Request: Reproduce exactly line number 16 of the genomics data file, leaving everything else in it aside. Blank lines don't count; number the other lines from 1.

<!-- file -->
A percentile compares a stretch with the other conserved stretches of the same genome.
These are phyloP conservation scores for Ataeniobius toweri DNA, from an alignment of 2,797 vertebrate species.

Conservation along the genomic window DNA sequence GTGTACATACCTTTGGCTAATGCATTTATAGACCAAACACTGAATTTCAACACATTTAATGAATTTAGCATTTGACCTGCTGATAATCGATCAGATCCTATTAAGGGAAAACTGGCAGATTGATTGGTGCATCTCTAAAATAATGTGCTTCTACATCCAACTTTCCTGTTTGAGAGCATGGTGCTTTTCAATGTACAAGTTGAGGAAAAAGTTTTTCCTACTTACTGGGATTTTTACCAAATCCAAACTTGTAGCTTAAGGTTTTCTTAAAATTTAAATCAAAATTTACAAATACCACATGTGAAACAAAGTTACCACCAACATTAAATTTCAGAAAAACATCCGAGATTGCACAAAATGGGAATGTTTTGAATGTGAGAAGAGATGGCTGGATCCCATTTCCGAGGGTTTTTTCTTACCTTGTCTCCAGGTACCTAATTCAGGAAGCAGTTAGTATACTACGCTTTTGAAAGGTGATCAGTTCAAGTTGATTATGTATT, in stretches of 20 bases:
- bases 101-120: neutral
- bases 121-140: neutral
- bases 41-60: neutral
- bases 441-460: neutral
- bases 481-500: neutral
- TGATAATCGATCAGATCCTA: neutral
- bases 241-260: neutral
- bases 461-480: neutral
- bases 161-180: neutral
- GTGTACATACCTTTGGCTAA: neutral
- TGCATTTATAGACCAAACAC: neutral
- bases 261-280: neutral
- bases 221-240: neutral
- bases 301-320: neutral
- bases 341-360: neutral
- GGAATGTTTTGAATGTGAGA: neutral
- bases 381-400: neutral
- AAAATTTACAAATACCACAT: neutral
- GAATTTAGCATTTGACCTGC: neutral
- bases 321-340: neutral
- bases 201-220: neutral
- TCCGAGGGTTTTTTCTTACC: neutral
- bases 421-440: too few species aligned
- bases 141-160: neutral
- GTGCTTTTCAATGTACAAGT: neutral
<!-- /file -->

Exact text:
- bases 221-240: neutral